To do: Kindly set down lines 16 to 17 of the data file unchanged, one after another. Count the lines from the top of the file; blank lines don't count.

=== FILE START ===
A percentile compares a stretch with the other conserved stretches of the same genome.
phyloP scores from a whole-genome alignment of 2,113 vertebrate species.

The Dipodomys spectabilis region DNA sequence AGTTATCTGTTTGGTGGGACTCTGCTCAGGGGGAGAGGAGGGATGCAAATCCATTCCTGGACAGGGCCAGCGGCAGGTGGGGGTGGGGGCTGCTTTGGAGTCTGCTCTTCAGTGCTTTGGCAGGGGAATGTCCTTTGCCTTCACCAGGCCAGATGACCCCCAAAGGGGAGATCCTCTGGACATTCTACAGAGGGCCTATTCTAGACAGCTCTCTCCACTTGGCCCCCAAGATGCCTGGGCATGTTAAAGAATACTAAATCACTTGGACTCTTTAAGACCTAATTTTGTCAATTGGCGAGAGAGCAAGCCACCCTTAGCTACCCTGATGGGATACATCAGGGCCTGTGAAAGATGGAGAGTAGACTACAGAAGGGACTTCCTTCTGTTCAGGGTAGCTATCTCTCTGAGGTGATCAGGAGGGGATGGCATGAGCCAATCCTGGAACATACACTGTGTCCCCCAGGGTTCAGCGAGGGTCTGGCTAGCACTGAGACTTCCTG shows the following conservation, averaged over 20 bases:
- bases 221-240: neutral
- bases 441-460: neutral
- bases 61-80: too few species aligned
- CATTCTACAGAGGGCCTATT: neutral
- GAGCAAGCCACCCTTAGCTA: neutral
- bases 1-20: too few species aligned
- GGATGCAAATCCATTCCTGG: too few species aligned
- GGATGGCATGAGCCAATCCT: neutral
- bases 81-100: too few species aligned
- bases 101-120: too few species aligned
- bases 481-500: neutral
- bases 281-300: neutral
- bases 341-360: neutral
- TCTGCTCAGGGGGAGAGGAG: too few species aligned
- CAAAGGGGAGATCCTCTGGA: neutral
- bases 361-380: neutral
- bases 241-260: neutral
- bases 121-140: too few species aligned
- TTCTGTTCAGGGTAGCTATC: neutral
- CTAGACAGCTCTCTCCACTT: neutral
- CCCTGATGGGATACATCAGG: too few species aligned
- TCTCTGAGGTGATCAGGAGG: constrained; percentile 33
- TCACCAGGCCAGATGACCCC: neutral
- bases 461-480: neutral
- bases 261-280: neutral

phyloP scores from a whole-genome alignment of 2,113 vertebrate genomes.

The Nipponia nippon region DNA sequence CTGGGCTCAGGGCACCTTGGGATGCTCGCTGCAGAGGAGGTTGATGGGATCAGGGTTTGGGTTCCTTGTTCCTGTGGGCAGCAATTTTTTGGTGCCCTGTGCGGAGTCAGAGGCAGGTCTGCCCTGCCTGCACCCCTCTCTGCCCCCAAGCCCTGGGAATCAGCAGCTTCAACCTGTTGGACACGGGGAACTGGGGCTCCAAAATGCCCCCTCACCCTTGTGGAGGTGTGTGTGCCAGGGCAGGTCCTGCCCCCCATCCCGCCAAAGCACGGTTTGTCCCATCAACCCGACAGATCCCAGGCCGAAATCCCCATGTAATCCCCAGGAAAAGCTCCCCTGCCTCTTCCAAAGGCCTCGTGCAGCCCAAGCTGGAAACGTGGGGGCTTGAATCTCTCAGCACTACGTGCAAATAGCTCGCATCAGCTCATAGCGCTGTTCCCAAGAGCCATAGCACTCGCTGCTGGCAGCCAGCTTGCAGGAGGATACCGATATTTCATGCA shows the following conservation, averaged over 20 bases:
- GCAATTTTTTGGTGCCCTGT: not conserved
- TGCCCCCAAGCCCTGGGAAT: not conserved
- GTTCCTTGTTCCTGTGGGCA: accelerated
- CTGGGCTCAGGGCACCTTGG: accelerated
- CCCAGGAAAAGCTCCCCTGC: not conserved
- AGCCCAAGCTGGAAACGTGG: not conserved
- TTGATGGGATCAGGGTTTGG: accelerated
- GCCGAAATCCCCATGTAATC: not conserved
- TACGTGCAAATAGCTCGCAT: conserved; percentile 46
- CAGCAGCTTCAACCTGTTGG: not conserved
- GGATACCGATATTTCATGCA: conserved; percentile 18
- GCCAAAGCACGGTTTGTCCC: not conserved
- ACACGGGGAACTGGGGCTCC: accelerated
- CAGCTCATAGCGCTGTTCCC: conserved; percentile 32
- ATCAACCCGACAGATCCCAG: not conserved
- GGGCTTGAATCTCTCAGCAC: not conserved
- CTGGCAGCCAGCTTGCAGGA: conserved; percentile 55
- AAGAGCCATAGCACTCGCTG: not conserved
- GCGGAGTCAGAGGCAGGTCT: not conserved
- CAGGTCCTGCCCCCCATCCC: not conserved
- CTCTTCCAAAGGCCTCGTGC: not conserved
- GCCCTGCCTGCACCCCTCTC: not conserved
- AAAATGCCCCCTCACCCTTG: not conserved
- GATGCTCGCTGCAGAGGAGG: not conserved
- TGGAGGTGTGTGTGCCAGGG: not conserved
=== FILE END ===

- bases 341-360: neutral
- TCTGCTCAGGGGGAGAGGAG: too few species aligned